Republican National Convention to be scaled back in Jacksonville over COVID-19

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PHOTO VIA WHITE HOUSE/FLICKR
  • Photo via White House/Flickr
Only regular delegates will be allowed to attend the first three days of the Republican National Convention next month in Jacksonville, while they will be able to bring guests to hear President Donald Trump publicly accept the party’s nomination.

As coronavirus cases continue to soar in Florida, Republican officials announced Thursday they are scaling back the convention, which was heralded as an economic driver for the Jacksonville region after being moved last month from North Carolina.



A news release said the party continues to plan some daytime events and festivities leading up to Trump’s speech on Aug. 27.

The convention will start Aug. 24 and had been planned for VyStar Veterans Memorial Arena. But the announcement Thursday indicated that organizers also will hold some of the events at outdoor facilities amid concerns about the spread of the virus.



“We plan to utilize a number of indoor and outdoor venues in this multi-block radius of Jacksonville, including the VyStar Veterans Memorial Arena, TIAA Bank Field, Daily’s Place Amphitheater, 121 Financial Ballpark and several others,” the release said.

The announcement also said a variety of health protocols will be used, including making coronavirus testing and personal-protective equipment available, providing on-site temperature checks and undertaking “aggressive” sanitizing procedures.

A letter from Republican National Committee Chairwoman Ronna Romney McDaniel to party members indicated that about 2,500 people will be allowed into the 15,000-person capacity VyStar arena each of the first three nights.

“I want to make clear that we still intend to host a fantastic convention celebration in Jacksonville,” McDaniel wrote. “We can gather and put on a top-notch event that celebrates the incredible accomplishments of President Trump’s administration and his re-nomination for a second term — while also doing so in a safe and responsible manner.”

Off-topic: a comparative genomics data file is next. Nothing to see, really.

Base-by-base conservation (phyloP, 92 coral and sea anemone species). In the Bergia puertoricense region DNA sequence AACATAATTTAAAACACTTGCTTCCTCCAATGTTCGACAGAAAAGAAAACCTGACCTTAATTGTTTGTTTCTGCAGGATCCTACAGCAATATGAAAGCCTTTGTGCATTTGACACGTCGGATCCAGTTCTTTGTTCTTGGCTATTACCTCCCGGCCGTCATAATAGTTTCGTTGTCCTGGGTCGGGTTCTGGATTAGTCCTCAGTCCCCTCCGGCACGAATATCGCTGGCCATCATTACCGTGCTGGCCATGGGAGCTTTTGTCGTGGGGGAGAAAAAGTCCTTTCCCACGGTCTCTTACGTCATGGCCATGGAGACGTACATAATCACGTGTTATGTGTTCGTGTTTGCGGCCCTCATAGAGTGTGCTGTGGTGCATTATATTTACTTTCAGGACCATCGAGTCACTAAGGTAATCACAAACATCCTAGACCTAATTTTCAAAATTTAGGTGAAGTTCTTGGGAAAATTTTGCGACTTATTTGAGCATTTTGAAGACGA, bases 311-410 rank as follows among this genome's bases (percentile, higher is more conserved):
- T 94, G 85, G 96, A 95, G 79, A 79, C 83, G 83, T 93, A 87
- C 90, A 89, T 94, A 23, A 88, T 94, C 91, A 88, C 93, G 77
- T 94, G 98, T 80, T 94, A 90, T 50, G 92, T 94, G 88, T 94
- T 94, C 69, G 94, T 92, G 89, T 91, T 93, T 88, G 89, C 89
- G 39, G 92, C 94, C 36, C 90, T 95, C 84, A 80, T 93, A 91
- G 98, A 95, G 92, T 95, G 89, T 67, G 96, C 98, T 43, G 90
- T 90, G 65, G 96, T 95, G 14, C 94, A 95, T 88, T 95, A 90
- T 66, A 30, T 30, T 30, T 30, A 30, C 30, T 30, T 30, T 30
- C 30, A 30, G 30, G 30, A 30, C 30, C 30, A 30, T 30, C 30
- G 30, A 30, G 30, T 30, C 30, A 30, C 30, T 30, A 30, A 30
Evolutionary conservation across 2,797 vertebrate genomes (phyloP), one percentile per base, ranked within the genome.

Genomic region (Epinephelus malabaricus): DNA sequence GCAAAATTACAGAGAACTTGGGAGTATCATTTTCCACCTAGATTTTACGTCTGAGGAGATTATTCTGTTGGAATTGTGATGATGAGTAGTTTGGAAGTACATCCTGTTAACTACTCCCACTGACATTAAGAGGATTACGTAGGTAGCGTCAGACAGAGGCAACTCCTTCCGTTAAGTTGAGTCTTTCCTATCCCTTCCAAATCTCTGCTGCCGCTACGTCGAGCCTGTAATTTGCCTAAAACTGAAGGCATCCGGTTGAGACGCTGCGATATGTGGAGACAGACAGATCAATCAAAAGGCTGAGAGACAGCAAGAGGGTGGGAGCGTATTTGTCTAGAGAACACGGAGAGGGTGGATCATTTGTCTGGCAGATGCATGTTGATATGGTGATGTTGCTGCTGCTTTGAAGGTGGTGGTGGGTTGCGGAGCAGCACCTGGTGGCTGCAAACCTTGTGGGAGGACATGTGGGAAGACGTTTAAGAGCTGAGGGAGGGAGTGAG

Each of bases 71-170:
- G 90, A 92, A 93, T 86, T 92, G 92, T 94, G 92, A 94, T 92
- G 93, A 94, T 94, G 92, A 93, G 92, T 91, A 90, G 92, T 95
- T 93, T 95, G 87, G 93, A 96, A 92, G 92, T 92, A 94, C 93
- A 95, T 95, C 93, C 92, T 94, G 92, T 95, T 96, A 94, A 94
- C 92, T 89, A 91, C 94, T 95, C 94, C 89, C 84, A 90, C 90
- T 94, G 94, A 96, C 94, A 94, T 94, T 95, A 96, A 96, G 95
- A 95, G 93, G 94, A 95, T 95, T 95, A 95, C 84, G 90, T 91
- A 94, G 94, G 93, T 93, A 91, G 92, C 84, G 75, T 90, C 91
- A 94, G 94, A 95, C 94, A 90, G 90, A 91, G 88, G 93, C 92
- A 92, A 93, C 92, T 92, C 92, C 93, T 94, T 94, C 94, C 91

Up to 7,000 people may be able to fill the arena for the closing night. In addition to guests of the delegates, alternate delegates will also be allowed into the arena on the final night.

Republican leaders last month decided to move key parts of the convention from Charlotte, N.C., to Jacksonville after Trump expressed displeasure that North Carolina Gov. Roy Cooper, a Democrat, was "unable to guarantee" that coronavirus social-distancing requirements would be lifted before the event.

The party intends to still conduct some official business in Charlotte on Aug. 24.

Jacksonville Mayor Lenny Curry said Tuesday the city was monitoring the impacts of COVID-19, the respiratory disease caused by the coronanvirus, as plans moved forward for the convention.

“We have many weeks until the convention, the date of the convention, and we're monitoring the situation and we'll plan accordingly based on hospitalizations, the community spread, etc.,” Curry said during a Zoom conference call with reporters.

Florida added nearly 14,000 cases on Thursday, bringing the total to 315,775, according to information posted on the state Department of Health website. It also added 156 deaths, bringing the number of Florida residents who have died to 4,677.


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